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FLUID MECHANICS
CONTENT
1. INTRODUCTION
1.1. The subject of applied fluid mechanics
1.2. Historical background
1.3. Conception of fluid
1.4. Forces acting a fluid
2. MECHANICAL PROPERTIES OF FLUIDS
2.1. Density
2.2. Compressibility
2.3. Thermal expansion
2.4. Viscosity
2.5. Capillarity
2.6. Evaporation
2.7. Ideal fluid conception
3. STATICS
3.1. Conception of pressure
3.2. Properties of pressure
3.3. Conception of absolute and gauge pressure, vacuum
3.4. Units of pressure
3.5. Measurement of pressure
3.6. Euler equations
3.7. Bernoulli equation in differential shape
3.8. The main law of hydrostatics
3.9. Pascal’s law
3.10. Conception of equipotential surface
3.11. Absolute equilibrium
3.12. Relative equilibrium of horizontally moving liquid
3.13. Relative equilibrium of rotating liquid
3.14. The main force of pressure acting a plane surface
3.15. The main force of pressure acting a curved surface
3.16. Archimede’s law
3.17. Floatation and stability
4. DYNAMICS
4.1. The main concepts of a fluid flow
4.2. Flow continuity equation
4.3. Bernoulli equation for an elementary stream of an ideal fluid
4.4. Conception of hydraulic loss
4.5. Bernoulli equation for an elementary stream of a real liquid
4.6. Pittot tube
4.7. Geometric and energetic sense of Bernoulli equation
4.8. Bernoulli equation for a flow of a real liquid
4.9. Regimes of a fluid flow
4.10. Friction loss in a laminar flow
4.11. Structure of a turbulent flow
4.12. Friction loss in a turbulent flow
4.13. Minor loss
4.14. Chezy formula
4.15. Water hammer
4.16. Water hammer utilization
4.17. Cavitation
5. PIPELINE COMPUTATION
5.1. General rules of pipeline hydraulic computations
5.2. Application of Bernoulli equation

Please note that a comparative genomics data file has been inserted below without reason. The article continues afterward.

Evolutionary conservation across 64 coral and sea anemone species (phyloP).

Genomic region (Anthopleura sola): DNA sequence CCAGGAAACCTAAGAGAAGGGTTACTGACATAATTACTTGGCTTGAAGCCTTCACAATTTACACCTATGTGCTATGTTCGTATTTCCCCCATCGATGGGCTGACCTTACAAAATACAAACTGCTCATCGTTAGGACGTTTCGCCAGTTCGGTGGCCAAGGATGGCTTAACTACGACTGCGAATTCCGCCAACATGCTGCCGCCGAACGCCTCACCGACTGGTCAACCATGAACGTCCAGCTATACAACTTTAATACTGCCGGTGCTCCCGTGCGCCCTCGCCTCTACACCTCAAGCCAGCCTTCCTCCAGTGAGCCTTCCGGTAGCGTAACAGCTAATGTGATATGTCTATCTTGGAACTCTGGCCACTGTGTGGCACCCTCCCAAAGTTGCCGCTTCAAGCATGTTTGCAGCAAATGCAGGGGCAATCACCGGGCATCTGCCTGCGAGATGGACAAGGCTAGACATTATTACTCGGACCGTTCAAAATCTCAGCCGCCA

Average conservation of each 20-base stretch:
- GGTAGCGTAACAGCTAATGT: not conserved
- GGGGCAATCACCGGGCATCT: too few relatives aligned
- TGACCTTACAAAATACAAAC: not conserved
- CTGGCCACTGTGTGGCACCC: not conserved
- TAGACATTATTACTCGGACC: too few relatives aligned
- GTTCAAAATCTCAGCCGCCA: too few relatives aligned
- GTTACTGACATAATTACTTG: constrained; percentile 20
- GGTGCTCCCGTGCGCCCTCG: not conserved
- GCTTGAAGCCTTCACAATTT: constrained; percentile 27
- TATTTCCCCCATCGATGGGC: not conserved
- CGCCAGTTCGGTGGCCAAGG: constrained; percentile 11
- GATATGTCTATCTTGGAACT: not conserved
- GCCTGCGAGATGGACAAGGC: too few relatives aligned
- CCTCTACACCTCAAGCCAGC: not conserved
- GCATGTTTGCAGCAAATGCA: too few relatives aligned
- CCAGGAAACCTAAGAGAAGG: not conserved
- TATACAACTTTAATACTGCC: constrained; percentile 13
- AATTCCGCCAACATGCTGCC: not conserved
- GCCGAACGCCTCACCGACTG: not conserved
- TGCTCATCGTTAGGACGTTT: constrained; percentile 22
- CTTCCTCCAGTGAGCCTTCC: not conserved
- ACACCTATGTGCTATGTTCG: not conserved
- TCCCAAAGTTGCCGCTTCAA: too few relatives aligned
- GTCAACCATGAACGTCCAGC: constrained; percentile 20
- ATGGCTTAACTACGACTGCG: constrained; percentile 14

5.3. Application of Chezy formula
5.4. Pipelines in series
5.5. Parallel pipeline system
5.6. Branching pipeline system
5.7. Pipelines network
5.8. Pipeline with variable flow rate
6. OPEN CHANNEL FLOWS
6.1. Flow types
6.2. Flow parameters
6.3. Admissible velocities
6.4. Channel longitudinal profile
6.5. Optimal proportions of cross section dimensions
6.6. Typical problems of channel computation
6.7. Subcritical and supercritical flows
6.8. Hydraulic jump
7. ORIFICES AND NOZZLES
7.1. The main concepts
7.2. Steady free flow through small orifice
7.3. Unsteady free flow through small orifice
7.4. Flow through submerged orifice
7.5. Flow through large orifice
7.6. Flow over weir
7.7. Flow over sharp-crested weirs
7.8. Spillway weir
7.9. Broad-crested weir
7.10. Flow through nozzle
7.11. Jet active pressure force
7.12. Jet reactive pressure force
7.13. Jet power transfer to vane
8. GROUND WATER FLOW
8.1. The main concepts
8.2. Darcy formula
8.3. Investigation of permeability
8.4. Dupuit equation
8.5. Seepage through embankment
8.6. Seepage to a well
8.7. Radial flow to a well in unconfined aquifer
8.8. Radial flow to a well in confined aquifer
8.9. Spherical flow to a well in confined aquifer
8.10. Ground water flow to interacting wells
9. HYDRAULIC MACHINES
9.1. Introduction
9.2. Vane machines
9.3. Centrifugal pump
9.4. Vortex pump
9.5. Operation of vane pump in system
9.6. Turbines
9.7. Axial turbines
9.8. Radial-axial turbines
9.9. Impulse turbines
9.10. Characteristics of turbines
9.11. Volumetric machines
9.12. Piston pumps
9.13. Hydraulic cylinders
9.14. Rotary machines
10. HYDRAULIC SYSTEMS
10.1. Dynamic systems
10.2. Couplings
10.3. Torque transformers
10.4. Power drives
10.5. Elements of power drives
10.6. Power drive element symbols
10.7. Rotary power drives of closed circulation
10.8. Rotary power drives of open circulation
10.9. Linear motion power drives
10.10. Principles of hydraulic power drive design
REFERENCES

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